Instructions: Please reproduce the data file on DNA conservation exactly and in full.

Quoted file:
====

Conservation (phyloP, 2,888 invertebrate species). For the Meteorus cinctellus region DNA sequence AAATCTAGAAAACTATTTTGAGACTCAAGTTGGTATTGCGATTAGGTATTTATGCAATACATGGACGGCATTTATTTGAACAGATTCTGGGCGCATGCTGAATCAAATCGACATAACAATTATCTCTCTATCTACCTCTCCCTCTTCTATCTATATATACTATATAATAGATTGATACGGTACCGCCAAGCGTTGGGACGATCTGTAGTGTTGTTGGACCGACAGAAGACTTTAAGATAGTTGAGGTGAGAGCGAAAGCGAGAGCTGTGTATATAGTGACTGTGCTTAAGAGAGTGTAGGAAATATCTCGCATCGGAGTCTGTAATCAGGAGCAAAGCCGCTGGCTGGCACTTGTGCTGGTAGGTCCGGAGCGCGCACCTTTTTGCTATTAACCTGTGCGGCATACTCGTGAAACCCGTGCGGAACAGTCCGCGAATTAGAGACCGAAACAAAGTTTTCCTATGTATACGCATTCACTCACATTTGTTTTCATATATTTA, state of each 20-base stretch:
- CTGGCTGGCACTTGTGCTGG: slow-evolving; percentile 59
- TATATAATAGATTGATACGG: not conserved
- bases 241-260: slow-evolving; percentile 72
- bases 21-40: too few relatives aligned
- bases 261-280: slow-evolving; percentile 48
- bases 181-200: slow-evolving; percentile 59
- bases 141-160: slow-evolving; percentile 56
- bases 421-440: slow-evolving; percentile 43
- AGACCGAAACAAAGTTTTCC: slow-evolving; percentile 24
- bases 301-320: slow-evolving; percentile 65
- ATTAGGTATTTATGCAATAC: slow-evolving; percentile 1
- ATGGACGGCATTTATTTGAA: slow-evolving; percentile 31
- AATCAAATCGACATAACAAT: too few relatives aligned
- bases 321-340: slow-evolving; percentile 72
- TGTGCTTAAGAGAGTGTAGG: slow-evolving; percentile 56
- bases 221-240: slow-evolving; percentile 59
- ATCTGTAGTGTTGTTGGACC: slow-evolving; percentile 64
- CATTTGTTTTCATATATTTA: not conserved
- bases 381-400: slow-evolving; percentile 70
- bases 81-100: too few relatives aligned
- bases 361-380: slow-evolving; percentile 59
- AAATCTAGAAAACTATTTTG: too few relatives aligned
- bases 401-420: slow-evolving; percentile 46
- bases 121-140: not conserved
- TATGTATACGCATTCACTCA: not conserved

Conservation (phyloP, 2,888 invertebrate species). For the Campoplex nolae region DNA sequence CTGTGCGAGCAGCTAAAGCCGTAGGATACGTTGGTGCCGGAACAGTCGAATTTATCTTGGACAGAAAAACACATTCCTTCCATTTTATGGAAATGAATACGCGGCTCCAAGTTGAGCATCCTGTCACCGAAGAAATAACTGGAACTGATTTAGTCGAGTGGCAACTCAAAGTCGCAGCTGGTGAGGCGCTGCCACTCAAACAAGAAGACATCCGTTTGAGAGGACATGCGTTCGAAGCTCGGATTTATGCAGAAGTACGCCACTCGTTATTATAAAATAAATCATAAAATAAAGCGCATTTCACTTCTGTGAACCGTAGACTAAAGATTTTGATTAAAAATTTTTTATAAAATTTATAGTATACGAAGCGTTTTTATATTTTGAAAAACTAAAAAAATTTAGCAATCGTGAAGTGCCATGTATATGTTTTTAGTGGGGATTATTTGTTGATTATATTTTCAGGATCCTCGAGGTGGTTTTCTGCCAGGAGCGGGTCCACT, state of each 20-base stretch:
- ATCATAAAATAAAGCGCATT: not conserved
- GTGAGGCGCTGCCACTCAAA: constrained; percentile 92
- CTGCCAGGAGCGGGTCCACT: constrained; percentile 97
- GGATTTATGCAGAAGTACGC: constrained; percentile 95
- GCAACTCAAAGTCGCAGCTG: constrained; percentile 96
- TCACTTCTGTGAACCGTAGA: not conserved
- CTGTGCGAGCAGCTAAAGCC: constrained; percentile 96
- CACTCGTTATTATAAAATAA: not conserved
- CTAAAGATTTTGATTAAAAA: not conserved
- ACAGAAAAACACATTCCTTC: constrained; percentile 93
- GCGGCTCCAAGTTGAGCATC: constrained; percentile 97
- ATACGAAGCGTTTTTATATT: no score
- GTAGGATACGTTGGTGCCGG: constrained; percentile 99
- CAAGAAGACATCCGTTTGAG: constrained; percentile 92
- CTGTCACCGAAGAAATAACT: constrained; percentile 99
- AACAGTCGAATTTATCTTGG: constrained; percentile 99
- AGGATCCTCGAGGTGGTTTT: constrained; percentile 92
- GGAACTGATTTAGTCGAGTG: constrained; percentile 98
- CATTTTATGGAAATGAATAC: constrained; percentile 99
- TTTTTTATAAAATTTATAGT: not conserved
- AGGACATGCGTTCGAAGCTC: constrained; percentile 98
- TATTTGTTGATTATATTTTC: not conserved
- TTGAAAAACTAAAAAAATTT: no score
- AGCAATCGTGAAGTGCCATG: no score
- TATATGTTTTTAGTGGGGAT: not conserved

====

Conservation (phyloP, 2,888 invertebrate species). For the Meteorus cinctellus region DNA sequence AAATCTAGAAAACTATTTTGAGACTCAAGTTGGTATTGCGATTAGGTATTTATGCAATACATGGACGGCATTTATTTGAACAGATTCTGGGCGCATGCTGAATCAAATCGACATAACAATTATCTCTCTATCTACCTCTCCCTCTTCTATCTATATATACTATATAATAGATTGATACGGTACCGCCAAGCGTTGGGACGATCTGTAGTGTTGTTGGACCGACAGAAGACTTTAAGATAGTTGAGGTGAGAGCGAAAGCGAGAGCTGTGTATATAGTGACTGTGCTTAAGAGAGTGTAGGAAATATCTCGCATCGGAGTCTGTAATCAGGAGCAAAGCCGCTGGCTGGCACTTGTGCTGGTAGGTCCGGAGCGCGCACCTTTTTGCTATTAACCTGTGCGGCATACTCGTGAAACCCGTGCGGAACAGTCCGCGAATTAGAGACCGAAACAAAGTTTTCCTATGTATACGCATTCACTCACATTTGTTTTCATATATTTA, state of each 20-base stretch:
- CTGGCTGGCACTTGTGCTGG: slow-evolving; percentile 59
- TATATAATAGATTGATACGG: not conserved
- bases 241-260: slow-evolving; percentile 72
- bases 21-40: too few relatives aligned
- bases 261-280: slow-evolving; percentile 48
- bases 181-200: slow-evolving; percentile 59
- bases 141-160: slow-evolving; percentile 56
- bases 421-440: slow-evolving; percentile 43
- AGACCGAAACAAAGTTTTCC: slow-evolving; percentile 24
- bases 301-320: slow-evolving; percentile 65
- ATTAGGTATTTATGCAATAC: slow-evolving; percentile 1
- ATGGACGGCATTTATTTGAA: slow-evolving; percentile 31
- AATCAAATCGACATAACAAT: too few relatives aligned
- bases 321-340: slow-evolving; percentile 72
- TGTGCTTAAGAGAGTGTAGG: slow-evolving; percentile 56
- bases 221-240: slow-evolving; percentile 59
- ATCTGTAGTGTTGTTGGACC: slow-evolving; percentile 64
- CATTTGTTTTCATATATTTA: not conserved
- bases 381-400: slow-evolving; percentile 70
- bases 81-100: too few relatives aligned
- bases 361-380: slow-evolving; percentile 59
- AAATCTAGAAAACTATTTTG: too few relatives aligned
- bases 401-420: slow-evolving; percentile 46
- bases 121-140: not conserved
- TATGTATACGCATTCACTCA: not conserved

Conservation (phyloP, 2,888 invertebrate species). For the Campoplex nolae region DNA sequence CTGTGCGAGCAGCTAAAGCCGTAGGATACGTTGGTGCCGGAACAGTCGAATTTATCTTGGACAGAAAAACACATTCCTTCCATTTTATGGAAATGAATACGCGGCTCCAAGTTGAGCATCCTGTCACCGAAGAAATAACTGGAACTGATTTAGTCGAGTGGCAACTCAAAGTCGCAGCTGGTGAGGCGCTGCCACTCAAACAAGAAGACATCCGTTTGAGAGGACATGCGTTCGAAGCTCGGATTTATGCAGAAGTACGCCACTCGTTATTATAAAATAAATCATAAAATAAAGCGCATTTCACTTCTGTGAACCGTAGACTAAAGATTTTGATTAAAAATTTTTTATAAAATTTATAGTATACGAAGCGTTTTTATATTTTGAAAAACTAAAAAAATTTAGCAATCGTGAAGTGCCATGTATATGTTTTTAGTGGGGATTATTTGTTGATTATATTTTCAGGATCCTCGAGGTGGTTTTCTGCCAGGAGCGGGTCCACT, state of each 20-base stretch:
- ATCATAAAATAAAGCGCATT: not conserved
- GTGAGGCGCTGCCACTCAAA: constrained; percentile 92
- CTGCCAGGAGCGGGTCCACT: constrained; percentile 97
- GGATTTATGCAGAAGTACGC: constrained; percentile 95
- GCAACTCAAAGTCGCAGCTG: constrained; percentile 96
- TCACTTCTGTGAACCGTAGA: not conserved
- CTGTGCGAGCAGCTAAAGCC: constrained; percentile 96
- CACTCGTTATTATAAAATAA: not conserved
- CTAAAGATTTTGATTAAAAA: not conserved
- ACAGAAAAACACATTCCTTC: constrained; percentile 93
- GCGGCTCCAAGTTGAGCATC: constrained; percentile 97
- ATACGAAGCGTTTTTATATT: no score
- GTAGGATACGTTGGTGCCGG: constrained; percentile 99
- CAAGAAGACATCCGTTTGAG: constrained; percentile 92
- CTGTCACCGAAGAAATAACT: constrained; percentile 99
- AACAGTCGAATTTATCTTGG: constrained; percentile 99
- AGGATCCTCGAGGTGGTTTT: constrained; percentile 92
- GGAACTGATTTAGTCGAGTG: constrained; percentile 98
- CATTTTATGGAAATGAATAC: constrained; percentile 99
- TTTTTTATAAAATTTATAGT: not conserved
- AGGACATGCGTTCGAAGCTC: constrained; percentile 98
- TATTTGTTGATTATATTTTC: not conserved
- TTGAAAAACTAAAAAAATTT: no score
- AGCAATCGTGAAGTGCCATG: no score
- TATATGTTTTTAGTGGGGAT: not conserved